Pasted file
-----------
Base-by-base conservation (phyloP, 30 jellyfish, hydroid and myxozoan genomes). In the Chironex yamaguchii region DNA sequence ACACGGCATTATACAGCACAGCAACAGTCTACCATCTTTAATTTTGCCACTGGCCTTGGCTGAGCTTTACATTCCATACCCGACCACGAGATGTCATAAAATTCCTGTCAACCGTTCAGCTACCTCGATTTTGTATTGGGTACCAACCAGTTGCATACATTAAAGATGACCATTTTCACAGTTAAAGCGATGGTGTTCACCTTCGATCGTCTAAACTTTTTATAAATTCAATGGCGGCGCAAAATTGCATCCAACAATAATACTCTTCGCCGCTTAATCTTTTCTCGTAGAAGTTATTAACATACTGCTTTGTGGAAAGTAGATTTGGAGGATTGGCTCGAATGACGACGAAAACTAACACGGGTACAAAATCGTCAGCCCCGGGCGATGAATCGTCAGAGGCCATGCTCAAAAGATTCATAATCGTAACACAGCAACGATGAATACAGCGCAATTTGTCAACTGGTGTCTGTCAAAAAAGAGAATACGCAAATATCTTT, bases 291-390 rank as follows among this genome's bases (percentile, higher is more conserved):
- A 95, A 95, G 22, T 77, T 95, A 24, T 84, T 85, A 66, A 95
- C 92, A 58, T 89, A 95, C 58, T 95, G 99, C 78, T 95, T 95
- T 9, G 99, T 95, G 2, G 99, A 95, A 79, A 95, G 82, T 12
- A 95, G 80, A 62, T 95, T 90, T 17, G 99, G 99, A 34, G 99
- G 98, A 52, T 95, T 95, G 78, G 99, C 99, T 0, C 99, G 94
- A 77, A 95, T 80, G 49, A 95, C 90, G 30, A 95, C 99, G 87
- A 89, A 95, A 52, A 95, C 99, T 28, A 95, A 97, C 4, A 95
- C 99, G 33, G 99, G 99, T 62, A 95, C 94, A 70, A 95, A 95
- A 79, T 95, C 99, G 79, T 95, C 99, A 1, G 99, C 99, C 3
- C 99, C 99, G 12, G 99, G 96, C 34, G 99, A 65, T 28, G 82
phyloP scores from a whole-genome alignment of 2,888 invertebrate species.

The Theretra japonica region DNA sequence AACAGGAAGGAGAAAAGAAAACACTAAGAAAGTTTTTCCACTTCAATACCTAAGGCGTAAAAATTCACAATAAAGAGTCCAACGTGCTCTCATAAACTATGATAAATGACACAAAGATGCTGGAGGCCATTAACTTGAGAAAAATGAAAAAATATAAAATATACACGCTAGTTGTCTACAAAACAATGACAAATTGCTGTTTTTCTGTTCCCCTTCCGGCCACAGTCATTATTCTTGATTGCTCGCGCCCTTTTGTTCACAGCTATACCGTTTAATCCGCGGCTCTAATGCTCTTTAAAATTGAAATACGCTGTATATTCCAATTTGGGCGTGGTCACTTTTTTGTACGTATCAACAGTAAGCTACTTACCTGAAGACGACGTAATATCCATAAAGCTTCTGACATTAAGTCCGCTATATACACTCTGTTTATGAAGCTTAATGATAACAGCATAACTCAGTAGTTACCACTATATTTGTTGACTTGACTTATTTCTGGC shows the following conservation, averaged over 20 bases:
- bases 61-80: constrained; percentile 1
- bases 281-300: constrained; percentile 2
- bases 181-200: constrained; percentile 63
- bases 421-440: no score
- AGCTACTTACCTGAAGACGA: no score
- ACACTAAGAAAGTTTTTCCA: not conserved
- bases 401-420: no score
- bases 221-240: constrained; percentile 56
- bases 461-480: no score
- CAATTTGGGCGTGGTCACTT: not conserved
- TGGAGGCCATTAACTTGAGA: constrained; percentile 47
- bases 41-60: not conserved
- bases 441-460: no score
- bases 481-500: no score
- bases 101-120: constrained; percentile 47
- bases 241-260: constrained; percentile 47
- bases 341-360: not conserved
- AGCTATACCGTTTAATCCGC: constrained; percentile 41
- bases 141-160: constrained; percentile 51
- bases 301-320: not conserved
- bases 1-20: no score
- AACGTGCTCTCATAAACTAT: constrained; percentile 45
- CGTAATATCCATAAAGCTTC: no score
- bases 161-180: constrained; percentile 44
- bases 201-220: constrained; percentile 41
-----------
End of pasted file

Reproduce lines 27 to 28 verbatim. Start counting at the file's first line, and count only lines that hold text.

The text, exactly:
- bases 481-500: no score
- bases 101-120: constrained; percentile 47